Anne asked: How can I get the odor of what was cooked out of the house? I have tried opening the windows and burning a candle, but the odor remains overnight.
Odors from last night’s dinner can become nauseating when the smell just won’t leave the house. Fried fish is a common culprit of this problem as are other exotic foods with strong flavors and spices. To remove the lingering odor we need to remove the source of the smell. If it can’t be found, there are ways to neutralize it. Follow these steps to clear the air.
You Will Need:
- Citrus peels
- Large shallow pan
- Degreasing dish liquid
- Soft cloths or sponges
Steps to Remove the Lingering Odors:
- Begin by cleaning the area well to ensure that all of the grease and food splatters have been cleaned away.
- Use a degreasing dish liquid to wipe the area surrounding the stove, especially if the odor is caused from fried foods. If the old grease splatters remain, the smell will stay strong.
- Wipe down the cabinets, stove top and floor in front of the stove to remove any residue from the cooking process. Remember the vents above the stove as well; these collect grease and bits of food that can lead to odors.
- Open all the windows and allow the air to circulate freely through the house. If the weather permits, place a fan in the window to either pull fresh air in or push the odor-filled air out.
- Fill a shallow pan with one part vinegar and one part water.
- Add a few pieces of citrus peel or some lemon juice to the water for a more pleasant scent.
- Heat the mixture to simmering and allow it to simmer (not boil) for a couple of hours. Replenish the water and vinegar as needed.
- The vinegar vapors will neutralize the odors that are still present to help remove them from the air.
- After several hours, turn the pan off and allow the vinegar and water to sit in the open pan for the rest of the day to absorb any remaining odors.
Preventing Future Odors
There are some specific cooking odors that you can combat before they are released into your home.
- When cooking cabbage, brussel sprouts, broccoli, or cauliflower, you can either put a piece of bread or two on top of the vegetable, or add a couple slices of red pepper to the cooking pot.
- Put a dollop of creamy peanut butter in the pan when frying fish to get rid of the fishy smell.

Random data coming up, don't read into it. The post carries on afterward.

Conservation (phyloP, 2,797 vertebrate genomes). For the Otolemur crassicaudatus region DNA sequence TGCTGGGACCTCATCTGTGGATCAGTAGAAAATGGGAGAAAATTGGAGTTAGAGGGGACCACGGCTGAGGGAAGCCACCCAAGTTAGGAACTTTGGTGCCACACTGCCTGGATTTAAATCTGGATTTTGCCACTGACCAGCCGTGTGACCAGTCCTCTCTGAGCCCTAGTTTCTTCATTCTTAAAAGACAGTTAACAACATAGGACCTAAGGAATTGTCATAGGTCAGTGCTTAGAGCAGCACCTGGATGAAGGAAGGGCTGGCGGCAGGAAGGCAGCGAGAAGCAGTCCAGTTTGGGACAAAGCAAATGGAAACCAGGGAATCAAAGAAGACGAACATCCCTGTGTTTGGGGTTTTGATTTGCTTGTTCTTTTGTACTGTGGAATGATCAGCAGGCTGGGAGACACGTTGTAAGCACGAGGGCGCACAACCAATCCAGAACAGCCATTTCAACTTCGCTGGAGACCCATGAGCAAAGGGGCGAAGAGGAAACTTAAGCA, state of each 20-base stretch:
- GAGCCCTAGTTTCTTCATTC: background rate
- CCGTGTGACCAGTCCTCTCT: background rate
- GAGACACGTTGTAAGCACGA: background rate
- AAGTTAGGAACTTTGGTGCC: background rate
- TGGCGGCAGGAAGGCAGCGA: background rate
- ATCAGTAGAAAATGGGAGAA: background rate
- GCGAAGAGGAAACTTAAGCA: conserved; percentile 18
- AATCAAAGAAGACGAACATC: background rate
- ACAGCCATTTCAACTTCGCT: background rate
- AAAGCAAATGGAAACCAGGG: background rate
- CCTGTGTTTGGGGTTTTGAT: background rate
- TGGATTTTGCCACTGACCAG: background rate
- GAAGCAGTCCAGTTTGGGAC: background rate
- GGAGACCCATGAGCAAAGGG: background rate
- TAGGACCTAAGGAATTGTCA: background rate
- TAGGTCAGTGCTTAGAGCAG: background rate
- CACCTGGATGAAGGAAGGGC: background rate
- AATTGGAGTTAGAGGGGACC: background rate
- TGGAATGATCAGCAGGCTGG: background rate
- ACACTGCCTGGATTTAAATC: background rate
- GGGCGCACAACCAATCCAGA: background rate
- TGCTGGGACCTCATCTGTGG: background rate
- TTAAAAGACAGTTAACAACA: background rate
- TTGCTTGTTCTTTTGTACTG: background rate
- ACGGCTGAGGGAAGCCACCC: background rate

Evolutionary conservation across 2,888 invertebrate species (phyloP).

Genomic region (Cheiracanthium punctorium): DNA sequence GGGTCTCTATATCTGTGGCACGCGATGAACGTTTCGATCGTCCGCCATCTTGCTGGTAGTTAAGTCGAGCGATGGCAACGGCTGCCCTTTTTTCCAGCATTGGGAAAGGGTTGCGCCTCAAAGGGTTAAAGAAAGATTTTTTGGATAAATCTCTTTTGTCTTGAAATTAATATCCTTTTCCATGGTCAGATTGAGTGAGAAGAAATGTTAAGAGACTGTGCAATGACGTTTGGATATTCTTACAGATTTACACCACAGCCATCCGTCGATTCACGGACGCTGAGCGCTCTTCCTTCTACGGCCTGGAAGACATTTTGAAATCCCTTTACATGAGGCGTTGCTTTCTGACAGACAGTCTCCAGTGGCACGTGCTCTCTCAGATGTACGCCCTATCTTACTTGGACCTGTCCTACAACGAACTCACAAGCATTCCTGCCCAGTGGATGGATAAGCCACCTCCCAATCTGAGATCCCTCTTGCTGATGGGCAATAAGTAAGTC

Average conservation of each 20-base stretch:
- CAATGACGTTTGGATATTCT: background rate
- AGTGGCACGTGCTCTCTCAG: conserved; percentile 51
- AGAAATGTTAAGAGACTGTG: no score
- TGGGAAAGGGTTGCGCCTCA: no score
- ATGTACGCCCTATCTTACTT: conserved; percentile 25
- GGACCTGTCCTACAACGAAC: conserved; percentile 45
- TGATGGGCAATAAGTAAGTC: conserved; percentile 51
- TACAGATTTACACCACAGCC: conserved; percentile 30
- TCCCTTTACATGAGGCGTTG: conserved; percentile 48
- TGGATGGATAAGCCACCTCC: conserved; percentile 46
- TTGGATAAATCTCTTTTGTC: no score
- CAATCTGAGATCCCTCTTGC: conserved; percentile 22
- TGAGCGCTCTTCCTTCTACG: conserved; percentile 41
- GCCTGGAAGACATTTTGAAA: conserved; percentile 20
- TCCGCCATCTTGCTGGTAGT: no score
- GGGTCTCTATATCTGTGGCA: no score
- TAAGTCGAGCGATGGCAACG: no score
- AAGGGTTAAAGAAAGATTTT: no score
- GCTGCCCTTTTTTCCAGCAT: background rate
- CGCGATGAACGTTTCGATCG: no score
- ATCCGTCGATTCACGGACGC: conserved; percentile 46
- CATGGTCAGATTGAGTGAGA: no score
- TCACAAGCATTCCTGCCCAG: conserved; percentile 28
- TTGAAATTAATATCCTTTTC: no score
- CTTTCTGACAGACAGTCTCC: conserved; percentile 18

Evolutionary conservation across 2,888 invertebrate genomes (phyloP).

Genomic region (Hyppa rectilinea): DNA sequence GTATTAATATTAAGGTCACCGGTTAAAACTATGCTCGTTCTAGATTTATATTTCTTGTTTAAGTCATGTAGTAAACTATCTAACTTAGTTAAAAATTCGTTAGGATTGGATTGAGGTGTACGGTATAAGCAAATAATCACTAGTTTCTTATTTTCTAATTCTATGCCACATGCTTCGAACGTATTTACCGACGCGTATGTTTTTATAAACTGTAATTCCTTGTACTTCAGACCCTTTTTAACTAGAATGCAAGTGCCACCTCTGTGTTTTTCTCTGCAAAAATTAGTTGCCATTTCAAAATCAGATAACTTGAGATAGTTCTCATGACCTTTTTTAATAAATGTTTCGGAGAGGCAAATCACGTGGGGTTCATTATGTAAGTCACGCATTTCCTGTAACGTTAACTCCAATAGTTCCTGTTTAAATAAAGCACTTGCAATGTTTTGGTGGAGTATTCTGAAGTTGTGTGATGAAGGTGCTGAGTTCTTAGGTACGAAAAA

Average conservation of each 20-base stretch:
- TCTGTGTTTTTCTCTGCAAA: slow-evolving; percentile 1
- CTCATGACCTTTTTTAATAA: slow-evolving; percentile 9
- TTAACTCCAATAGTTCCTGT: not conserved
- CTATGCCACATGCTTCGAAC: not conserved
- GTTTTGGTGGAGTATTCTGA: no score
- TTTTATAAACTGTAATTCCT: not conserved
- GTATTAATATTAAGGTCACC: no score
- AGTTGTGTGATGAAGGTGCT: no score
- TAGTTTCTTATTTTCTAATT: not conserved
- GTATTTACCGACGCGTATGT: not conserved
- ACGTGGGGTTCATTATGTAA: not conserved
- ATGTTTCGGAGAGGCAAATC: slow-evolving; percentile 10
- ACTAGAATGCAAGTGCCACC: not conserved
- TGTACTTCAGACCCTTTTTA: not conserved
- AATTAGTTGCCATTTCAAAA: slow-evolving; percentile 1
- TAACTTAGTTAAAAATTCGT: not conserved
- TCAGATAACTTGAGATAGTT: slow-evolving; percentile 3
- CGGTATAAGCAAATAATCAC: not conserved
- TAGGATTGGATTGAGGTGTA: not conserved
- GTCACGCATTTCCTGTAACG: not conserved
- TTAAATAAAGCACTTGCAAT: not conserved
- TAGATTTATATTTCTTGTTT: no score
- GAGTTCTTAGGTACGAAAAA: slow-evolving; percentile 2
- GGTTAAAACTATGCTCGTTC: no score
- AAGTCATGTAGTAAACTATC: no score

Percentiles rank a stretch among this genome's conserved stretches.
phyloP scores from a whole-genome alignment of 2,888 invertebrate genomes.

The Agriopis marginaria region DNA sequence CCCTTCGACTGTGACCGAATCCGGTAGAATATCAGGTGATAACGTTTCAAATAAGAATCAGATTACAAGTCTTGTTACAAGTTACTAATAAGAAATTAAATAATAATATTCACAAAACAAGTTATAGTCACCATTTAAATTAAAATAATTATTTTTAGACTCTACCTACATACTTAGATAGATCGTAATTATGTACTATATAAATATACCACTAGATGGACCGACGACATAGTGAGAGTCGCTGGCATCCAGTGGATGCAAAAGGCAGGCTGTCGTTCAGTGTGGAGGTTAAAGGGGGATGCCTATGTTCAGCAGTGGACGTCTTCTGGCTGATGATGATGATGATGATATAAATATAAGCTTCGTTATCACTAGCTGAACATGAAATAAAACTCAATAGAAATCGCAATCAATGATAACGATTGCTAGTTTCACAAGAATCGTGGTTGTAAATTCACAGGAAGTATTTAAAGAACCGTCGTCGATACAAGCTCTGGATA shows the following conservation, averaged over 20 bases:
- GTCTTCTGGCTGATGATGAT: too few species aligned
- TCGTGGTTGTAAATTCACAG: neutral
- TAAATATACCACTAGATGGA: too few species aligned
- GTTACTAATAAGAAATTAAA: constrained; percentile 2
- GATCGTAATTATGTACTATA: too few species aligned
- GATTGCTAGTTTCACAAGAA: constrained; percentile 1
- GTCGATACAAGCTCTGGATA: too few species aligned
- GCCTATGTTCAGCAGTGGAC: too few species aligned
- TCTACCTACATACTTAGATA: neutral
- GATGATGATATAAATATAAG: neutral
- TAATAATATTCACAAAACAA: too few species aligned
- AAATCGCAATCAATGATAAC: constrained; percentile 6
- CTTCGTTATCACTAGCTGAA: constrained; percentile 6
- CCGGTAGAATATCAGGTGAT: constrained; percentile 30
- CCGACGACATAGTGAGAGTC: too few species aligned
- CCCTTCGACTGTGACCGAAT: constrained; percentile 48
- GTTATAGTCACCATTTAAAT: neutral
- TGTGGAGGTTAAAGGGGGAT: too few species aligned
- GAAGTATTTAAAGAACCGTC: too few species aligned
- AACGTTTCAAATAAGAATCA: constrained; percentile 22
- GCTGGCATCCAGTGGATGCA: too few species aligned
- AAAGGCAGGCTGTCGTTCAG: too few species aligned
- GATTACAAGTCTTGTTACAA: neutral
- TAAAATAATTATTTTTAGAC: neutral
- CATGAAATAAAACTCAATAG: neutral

- Whenever you fry food, set a bowl of vinegar by the stove to combat the odor.
- Always use the vent when cooking or frying to pull the odor-filled air directly away from the stove and out of the house. Ensure your vents are clean and functioning properly.
Additional Tips and Advice
- Dirty dishes in the sink and scraps in the trash can will also produce a lingering smell. Ensure both of these areas area cleaned out and sanitized to remove strong odors.
- Fresh coffee grounds are excellent odor absorbers. Place several shallow bowls filled with coffee grounds around the room. Allow them to sit for several days until the odor is gone. Dispose of the grounds afterwards.
- Another option is activated charcoal. Put charcoal grill briquettes that do not contain any lighter fluid on a few plates and set the plates around the room. Leave the charcoal for as long as needed to remove the odors.
- Putting a couple cinnamon sticks or whole cloves in a pan of boiling water for 10 minutes can help to mask or combat cooking odors, particularly odors from sulfur-rich foods like onions, garlic, or cabbage.
- Cleaning up cooking pans and disposing of the leftovers promptly will help to minimize the amount of odor that enters the air.
- If cooking odors are a problem on a daily business, you can leave several odor absorbers around the kitchen full time, such as the coffee, charcoal, or a commercial product, and replace them as needed. Another option is to use an electric air freshener, such as a San Jamar Arriba Twist, sold by food service suppliers, or a Rubbermaid TCell.
- Amazing Kitchen Cures by Joey Green
- Haley’s Hints by Graham and Rosemary Haley
- Practical Problem Solver by Earl Proulx
- 99 Cent Solutions by Reader’s Digest
- Handy Household Hints from Heloise by Heloise
- Martha Stewart’s Homekeeping Handbook by Martha Stewart